When memory leads the brain to take scenes at face value: Face areas are reactivated at test by scenes that were paired with faces at study

John A. Walker, Kathy A. Low, Neal J. Cohen, Monica Fabiani, Gabriele Gratton

Research output: Contribution to journalArticle

Abstract

In the first use of the event-related optical signal as a brain imaging tool for the study of long-term memory, we examined relational or associative aspects of memory, widely presumed to involve the interplay among multiple brain regions in representing and reactivating different elements of a given event. Here, we found that a brain region known to be involved in face processing (the posterior superior temporal sulcus) was active not only when viewing faces during the study phase but also when viewing scenes at test that, through prior learning, were associated with specific faces. These findings, demonstrating the activation of stimulus-specific cortical regions in the absence of stimuli of that type, based on learned relations, reveal cortical substrates of the reactivation of relational memories.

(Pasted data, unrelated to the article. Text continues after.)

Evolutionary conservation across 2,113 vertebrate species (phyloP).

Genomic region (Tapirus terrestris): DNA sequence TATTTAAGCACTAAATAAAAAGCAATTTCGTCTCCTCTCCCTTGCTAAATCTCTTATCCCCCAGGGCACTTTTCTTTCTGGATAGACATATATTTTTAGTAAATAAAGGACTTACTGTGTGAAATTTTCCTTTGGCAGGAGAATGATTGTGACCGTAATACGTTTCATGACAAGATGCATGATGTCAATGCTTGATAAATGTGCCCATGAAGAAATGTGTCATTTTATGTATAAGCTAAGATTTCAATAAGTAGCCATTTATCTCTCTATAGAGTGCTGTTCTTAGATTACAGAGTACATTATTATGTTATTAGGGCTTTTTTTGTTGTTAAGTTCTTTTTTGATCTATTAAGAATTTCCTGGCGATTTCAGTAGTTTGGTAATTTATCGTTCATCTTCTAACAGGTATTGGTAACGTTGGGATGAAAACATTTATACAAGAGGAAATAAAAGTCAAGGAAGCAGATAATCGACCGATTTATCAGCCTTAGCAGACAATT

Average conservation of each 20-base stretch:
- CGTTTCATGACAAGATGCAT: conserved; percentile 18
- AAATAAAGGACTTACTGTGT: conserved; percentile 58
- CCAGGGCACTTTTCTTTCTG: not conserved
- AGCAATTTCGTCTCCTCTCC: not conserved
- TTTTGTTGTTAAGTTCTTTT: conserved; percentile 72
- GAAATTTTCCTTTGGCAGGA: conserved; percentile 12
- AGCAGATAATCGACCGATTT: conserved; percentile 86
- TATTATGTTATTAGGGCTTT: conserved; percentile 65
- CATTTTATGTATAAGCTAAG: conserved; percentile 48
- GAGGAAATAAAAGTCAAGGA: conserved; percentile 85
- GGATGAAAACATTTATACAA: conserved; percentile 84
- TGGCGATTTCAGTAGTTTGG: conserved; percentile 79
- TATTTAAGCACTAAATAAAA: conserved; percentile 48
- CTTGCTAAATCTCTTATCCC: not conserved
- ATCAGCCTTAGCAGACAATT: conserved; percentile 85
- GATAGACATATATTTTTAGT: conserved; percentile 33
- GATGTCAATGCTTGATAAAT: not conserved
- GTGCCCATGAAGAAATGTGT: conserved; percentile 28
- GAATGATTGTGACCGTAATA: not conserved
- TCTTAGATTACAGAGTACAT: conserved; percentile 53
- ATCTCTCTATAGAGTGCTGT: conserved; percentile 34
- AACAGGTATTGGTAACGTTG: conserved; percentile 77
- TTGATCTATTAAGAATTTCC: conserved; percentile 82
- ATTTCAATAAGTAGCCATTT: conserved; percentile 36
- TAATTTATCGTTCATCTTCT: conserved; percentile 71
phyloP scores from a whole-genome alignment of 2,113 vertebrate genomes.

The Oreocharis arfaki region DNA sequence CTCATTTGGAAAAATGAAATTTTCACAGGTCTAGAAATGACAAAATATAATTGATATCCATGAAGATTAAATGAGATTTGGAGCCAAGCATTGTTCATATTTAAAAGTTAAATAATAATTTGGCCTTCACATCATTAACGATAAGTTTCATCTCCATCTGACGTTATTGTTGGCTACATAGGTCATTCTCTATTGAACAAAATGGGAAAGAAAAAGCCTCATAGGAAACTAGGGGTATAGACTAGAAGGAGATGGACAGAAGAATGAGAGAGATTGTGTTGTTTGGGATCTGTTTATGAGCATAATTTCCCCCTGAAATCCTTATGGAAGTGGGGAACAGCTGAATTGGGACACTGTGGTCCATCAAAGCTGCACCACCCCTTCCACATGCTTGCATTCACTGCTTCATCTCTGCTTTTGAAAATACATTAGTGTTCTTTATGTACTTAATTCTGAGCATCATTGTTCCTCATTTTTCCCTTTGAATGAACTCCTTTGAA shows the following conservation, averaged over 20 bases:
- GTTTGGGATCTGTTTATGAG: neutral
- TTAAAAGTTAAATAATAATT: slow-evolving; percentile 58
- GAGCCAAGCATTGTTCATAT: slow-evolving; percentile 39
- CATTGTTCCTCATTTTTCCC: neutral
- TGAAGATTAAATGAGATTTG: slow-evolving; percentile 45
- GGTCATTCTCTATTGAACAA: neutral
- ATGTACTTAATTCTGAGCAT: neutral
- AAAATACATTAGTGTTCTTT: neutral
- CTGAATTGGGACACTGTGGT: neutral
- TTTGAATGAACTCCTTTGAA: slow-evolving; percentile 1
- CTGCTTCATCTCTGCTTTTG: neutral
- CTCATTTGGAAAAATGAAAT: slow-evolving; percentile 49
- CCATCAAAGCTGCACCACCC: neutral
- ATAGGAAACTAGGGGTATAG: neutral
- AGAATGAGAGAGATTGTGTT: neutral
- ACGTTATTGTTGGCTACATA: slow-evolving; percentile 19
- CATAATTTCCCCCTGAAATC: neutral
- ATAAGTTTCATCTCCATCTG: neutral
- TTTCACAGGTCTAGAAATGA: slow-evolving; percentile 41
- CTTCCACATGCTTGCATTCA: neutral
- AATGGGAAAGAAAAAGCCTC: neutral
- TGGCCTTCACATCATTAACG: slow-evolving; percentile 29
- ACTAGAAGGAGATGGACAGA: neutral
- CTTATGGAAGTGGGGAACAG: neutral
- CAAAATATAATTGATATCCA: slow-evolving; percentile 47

Original languageEnglish (US)
Article number18
JournalFrontiers in Human Neuroscience
Volume8
Issue numberJAN
DOIs
StatePublished - Jan 29 2014

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Brain
Long-Term Memory
Temporal Lobe
Neuroimaging
Learning

Keywords

  • Brain imaging
  • Cortical reactivation
  • Event-related optical signal (EROS)
  • Face processing
  • Relational memory
  • Scene processing

ASJC Scopus subject areas

  • Neuropsychology and Physiological Psychology
  • Neurology
  • Psychiatry and Mental health
  • Biological Psychiatry
  • Behavioral Neuroscience

Cite this

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